In early 2020, Main Street Board Game Café — which allows customers to come and play games, eat and purchase board games — was just about a year old and had not yet established itself.
Goldberg said that while customers were very supportive during the shutdown, he feared his business would not make it.
He laid off 13 employees, he said, adding it was an ongoing process of reinventing his business day by day with no end in sight.
As early as late last summer, he was able to bring back everyone who wanted to return to work. He said he has nine employees now, with plans to bring more this summer.
Goldberg said that while he was never fully shut down, mostly due to home delivery of board games and the receipt of two Paycheck Protection Program loans, he’s making about 75% of what he was earning pre-pandemic.
He said one change in his business model that proved economically successful was putting the business’ after-school program online.
“It became more popular than it was in person because we wound up with people from all over the country participating,” Goldberg said. “It was over Zoom, so one kid told his friend in Baltimore and they joined and it went from there.”
He said he is hopeful about the future.
“I can feel it especially in the last two weeks as the weather has gotten a little better,” Goldberg said. “I do feel encouraged.”
— DEBORAH S. MORRIS
Kitty O’Hara’s, Baldwin
‘We’re in a business where we can’t just live month to month’
A year after laying off employees and almost closing, Kitty O’Hara’s bar in Baldwin can breathe, co-owner Dave Baker said.
The laid-off workers have returned, an outdoor patio has been added and dividers have been installed to protect customers and staff, Baker and co-owner Shay Leavy said.
Some of those changes might be permanent — anything to bring back customers and persuade them to keep coming, they said.
“We’ve got tables set up so people can be separated from each other, and I think that’s going to remain for quite a while,” Leavy said.
Thinking about what he has learned from the pandemic, Baker said small businesses should make preparations for the future.
“We’re in a business where we can’t just live month to month,” he said. “We have to have something in case of an emergency.”
Baldwin Chamber of Commerce president Erik Mahler said many business owners think things are starting to turn around because “people are feeling [that] enough is enough and they want to have a normal life.”
Many shops are “still nowhere close to what it was, but it has been increasing slightly month over month,” Mahler said.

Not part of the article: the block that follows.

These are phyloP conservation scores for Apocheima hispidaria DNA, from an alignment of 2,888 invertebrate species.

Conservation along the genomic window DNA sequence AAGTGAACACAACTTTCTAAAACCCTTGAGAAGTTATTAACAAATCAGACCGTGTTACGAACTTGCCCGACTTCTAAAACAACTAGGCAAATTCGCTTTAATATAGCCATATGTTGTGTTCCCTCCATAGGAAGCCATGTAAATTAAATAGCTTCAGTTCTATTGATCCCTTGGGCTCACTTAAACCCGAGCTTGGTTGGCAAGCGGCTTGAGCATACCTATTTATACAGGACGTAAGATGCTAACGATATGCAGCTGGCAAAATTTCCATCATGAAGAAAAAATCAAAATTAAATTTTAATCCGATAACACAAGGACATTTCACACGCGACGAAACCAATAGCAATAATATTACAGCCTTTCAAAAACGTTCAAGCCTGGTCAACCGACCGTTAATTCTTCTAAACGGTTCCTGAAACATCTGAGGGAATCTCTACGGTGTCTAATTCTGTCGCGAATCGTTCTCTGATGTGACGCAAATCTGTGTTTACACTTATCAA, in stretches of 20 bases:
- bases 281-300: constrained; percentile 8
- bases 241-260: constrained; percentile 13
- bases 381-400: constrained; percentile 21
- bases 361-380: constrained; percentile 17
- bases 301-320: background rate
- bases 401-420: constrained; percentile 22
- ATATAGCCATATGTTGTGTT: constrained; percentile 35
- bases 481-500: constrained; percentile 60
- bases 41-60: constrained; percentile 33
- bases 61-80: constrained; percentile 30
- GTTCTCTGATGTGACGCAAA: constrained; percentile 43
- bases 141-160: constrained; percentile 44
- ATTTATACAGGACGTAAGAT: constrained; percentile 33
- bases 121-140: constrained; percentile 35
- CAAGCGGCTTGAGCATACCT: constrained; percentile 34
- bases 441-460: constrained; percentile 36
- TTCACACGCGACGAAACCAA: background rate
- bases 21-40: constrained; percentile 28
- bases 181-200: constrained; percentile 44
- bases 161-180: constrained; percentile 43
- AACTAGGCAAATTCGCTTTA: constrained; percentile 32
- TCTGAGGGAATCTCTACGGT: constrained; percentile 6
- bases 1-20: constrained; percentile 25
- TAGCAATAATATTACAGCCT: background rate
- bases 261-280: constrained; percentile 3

— KELDY ORTIZ
Flo’s Luncheonette, Patchogue*
*The seasonal Blue Point location is still open
‘Obviously, things went sideways’
It might seem that Flo’s Luncheonette has been cursed since it opened in Patchogue seven years ago.
First, the longtime Blue Point summer snack shack opened a year-round satellite at the former Swezey’s building on West Main Street. But it had to relocate a year later when the site was bought by the Blue Point Brewing Co.
Flo’s found a new 2,800-square-foot space in downtown Patchogue in 2017 and was doing pretty well there.
Then the pandemic hit. Flo’s temporarily closed the Patchogue site, shifted about 30 staff to Blue Point and hoped for the best.
The best never arrived: The Patchogue restaurant never reopened, and co-owner Connor Vigliotta decided last fall to sell the lease.
“Going in there, the plan was to be there many, many years,” Vigliotta said. “Obviously, things went sideways with COVID.”
The Blue Point business, which has operated on a parcel near Corey Beach for nearly a century, is open.
As he did last year, Vigliotta opened the Blue Point place a few weeks earlier than he used to. If he learned anything from the pandemic, he said it’s that the Blue Point location would thrive opening earlier. The snack bar and pub also did well staying open later than usual before closing for the winter last November, he said.
Vigliotta referred to it as “going back to my roots.”
“It kind of opened our eyes to maybe open a little earlier and staying open a little later in the season,” he said. “We figured we were just going to ride that wave and see if it’s going to keep on doing what it’s doing.”
Trying to save the Patchogue business proved to be impossible, he said, adding that selling the lease should help him recoup some of the losses.
“It was more of the uncertainty, not knowing when the restrictions were going to end,” Vigliotta said. “The space isn’t very big, so if it’s only 75% [maximum capacity] … it was only going to be 12 tables.”
Vigliotta prefers to see the pandemic’s economic challenges as a blessing in disguise. The Blue Point shack and its food truck should be enough to make a living, and then some, he said.